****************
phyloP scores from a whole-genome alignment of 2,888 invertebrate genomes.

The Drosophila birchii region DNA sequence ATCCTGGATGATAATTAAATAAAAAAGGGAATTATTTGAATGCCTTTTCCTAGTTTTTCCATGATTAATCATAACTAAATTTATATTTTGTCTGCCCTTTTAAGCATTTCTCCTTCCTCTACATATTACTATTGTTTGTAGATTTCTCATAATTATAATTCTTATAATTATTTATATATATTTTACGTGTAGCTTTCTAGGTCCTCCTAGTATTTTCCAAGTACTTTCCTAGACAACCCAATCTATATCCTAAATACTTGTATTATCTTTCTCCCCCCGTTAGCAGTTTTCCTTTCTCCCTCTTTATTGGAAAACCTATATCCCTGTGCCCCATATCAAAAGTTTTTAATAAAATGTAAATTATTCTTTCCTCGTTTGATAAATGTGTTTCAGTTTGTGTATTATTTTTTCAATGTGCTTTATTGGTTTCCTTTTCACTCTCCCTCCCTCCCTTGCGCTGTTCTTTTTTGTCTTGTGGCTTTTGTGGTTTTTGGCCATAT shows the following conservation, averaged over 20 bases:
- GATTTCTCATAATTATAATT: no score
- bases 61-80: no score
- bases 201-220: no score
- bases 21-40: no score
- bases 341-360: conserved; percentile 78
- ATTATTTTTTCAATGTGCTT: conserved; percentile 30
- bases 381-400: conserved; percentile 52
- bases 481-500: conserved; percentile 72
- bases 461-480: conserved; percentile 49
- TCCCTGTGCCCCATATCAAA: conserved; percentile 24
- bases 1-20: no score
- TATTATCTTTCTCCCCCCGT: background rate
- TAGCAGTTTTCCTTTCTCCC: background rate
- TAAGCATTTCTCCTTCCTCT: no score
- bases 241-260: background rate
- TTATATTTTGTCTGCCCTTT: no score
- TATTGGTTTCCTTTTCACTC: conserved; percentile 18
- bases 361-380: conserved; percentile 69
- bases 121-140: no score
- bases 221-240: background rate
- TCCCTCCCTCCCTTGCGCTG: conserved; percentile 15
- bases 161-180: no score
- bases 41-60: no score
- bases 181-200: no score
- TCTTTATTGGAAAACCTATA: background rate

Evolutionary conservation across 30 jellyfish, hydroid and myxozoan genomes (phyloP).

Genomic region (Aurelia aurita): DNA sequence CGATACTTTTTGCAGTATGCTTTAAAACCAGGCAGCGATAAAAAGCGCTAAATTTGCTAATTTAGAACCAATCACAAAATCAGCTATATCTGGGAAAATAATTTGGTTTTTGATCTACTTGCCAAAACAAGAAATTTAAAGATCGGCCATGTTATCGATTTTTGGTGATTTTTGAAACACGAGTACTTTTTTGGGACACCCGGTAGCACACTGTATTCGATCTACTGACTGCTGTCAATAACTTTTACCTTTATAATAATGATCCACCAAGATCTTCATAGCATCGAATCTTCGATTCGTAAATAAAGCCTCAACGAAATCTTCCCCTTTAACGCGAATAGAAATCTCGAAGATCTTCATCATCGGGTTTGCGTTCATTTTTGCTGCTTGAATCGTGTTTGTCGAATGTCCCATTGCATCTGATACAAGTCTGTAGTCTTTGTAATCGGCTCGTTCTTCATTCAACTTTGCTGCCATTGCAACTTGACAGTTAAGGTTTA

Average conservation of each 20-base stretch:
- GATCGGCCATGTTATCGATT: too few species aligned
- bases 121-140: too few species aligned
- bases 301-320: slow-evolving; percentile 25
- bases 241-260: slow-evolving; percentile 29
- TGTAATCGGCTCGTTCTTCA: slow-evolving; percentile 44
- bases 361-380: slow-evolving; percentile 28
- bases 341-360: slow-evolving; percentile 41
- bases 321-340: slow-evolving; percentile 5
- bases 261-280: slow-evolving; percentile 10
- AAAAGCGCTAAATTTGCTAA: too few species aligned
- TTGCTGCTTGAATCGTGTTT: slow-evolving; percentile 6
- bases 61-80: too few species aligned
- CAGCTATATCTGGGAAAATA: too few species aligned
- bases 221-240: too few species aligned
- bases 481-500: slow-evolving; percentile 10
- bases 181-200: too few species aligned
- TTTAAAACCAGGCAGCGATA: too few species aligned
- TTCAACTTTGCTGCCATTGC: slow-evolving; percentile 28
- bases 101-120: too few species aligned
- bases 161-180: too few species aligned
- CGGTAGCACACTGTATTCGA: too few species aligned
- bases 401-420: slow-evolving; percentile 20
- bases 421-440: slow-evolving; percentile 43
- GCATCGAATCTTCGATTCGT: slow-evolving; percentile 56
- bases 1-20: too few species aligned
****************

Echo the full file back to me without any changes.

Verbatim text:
phyloP scores from a whole-genome alignment of 2,888 invertebrate genomes.

The Drosophila birchii region DNA sequence ATCCTGGATGATAATTAAATAAAAAAGGGAATTATTTGAATGCCTTTTCCTAGTTTTTCCATGATTAATCATAACTAAATTTATATTTTGTCTGCCCTTTTAAGCATTTCTCCTTCCTCTACATATTACTATTGTTTGTAGATTTCTCATAATTATAATTCTTATAATTATTTATATATATTTTACGTGTAGCTTTCTAGGTCCTCCTAGTATTTTCCAAGTACTTTCCTAGACAACCCAATCTATATCCTAAATACTTGTATTATCTTTCTCCCCCCGTTAGCAGTTTTCCTTTCTCCCTCTTTATTGGAAAACCTATATCCCTGTGCCCCATATCAAAAGTTTTTAATAAAATGTAAATTATTCTTTCCTCGTTTGATAAATGTGTTTCAGTTTGTGTATTATTTTTTCAATGTGCTTTATTGGTTTCCTTTTCACTCTCCCTCCCTCCCTTGCGCTGTTCTTTTTTGTCTTGTGGCTTTTGTGGTTTTTGGCCATAT shows the following conservation, averaged over 20 bases:
- GATTTCTCATAATTATAATT: no score
- bases 61-80: no score
- bases 201-220: no score
- bases 21-40: no score
- bases 341-360: conserved; percentile 78
- ATTATTTTTTCAATGTGCTT: conserved; percentile 30
- bases 381-400: conserved; percentile 52
- bases 481-500: conserved; percentile 72
- bases 461-480: conserved; percentile 49
- TCCCTGTGCCCCATATCAAA: conserved; percentile 24
- bases 1-20: no score
- TATTATCTTTCTCCCCCCGT: background rate
- TAGCAGTTTTCCTTTCTCCC: background rate
- TAAGCATTTCTCCTTCCTCT: no score
- bases 241-260: background rate
- TTATATTTTGTCTGCCCTTT: no score
- TATTGGTTTCCTTTTCACTC: conserved; percentile 18
- bases 361-380: conserved; percentile 69
- bases 121-140: no score
- bases 221-240: background rate
- TCCCTCCCTCCCTTGCGCTG: conserved; percentile 15
- bases 161-180: no score
- bases 41-60: no score
- bases 181-200: no score
- TCTTTATTGGAAAACCTATA: background rate

Evolutionary conservation across 30 jellyfish, hydroid and myxozoan genomes (phyloP).

Genomic region (Aurelia aurita): DNA sequence CGATACTTTTTGCAGTATGCTTTAAAACCAGGCAGCGATAAAAAGCGCTAAATTTGCTAATTTAGAACCAATCACAAAATCAGCTATATCTGGGAAAATAATTTGGTTTTTGATCTACTTGCCAAAACAAGAAATTTAAAGATCGGCCATGTTATCGATTTTTGGTGATTTTTGAAACACGAGTACTTTTTTGGGACACCCGGTAGCACACTGTATTCGATCTACTGACTGCTGTCAATAACTTTTACCTTTATAATAATGATCCACCAAGATCTTCATAGCATCGAATCTTCGATTCGTAAATAAAGCCTCAACGAAATCTTCCCCTTTAACGCGAATAGAAATCTCGAAGATCTTCATCATCGGGTTTGCGTTCATTTTTGCTGCTTGAATCGTGTTTGTCGAATGTCCCATTGCATCTGATACAAGTCTGTAGTCTTTGTAATCGGCTCGTTCTTCATTCAACTTTGCTGCCATTGCAACTTGACAGTTAAGGTTTA

Average conservation of each 20-base stretch:
- GATCGGCCATGTTATCGATT: too few species aligned
- bases 121-140: too few species aligned
- bases 301-320: slow-evolving; percentile 25
- bases 241-260: slow-evolving; percentile 29
- TGTAATCGGCTCGTTCTTCA: slow-evolving; percentile 44
- bases 361-380: slow-evolving; percentile 28
- bases 341-360: slow-evolving; percentile 41
- bases 321-340: slow-evolving; percentile 5
- bases 261-280: slow-evolving; percentile 10
- AAAAGCGCTAAATTTGCTAA: too few species aligned
- TTGCTGCTTGAATCGTGTTT: slow-evolving; percentile 6
- bases 61-80: too few species aligned
- CAGCTATATCTGGGAAAATA: too few species aligned
- bases 221-240: too few species aligned
- bases 481-500: slow-evolving; percentile 10
- bases 181-200: too few species aligned
- TTTAAAACCAGGCAGCGATA: too few species aligned
- TTCAACTTTGCTGCCATTGC: slow-evolving; percentile 28
- bases 101-120: too few species aligned
- bases 161-180: too few species aligned
- CGGTAGCACACTGTATTCGA: too few species aligned
- bases 401-420: slow-evolving; percentile 20
- bases 421-440: slow-evolving; percentile 43
- GCATCGAATCTTCGATTCGT: slow-evolving; percentile 56
- bases 1-20: too few species aligned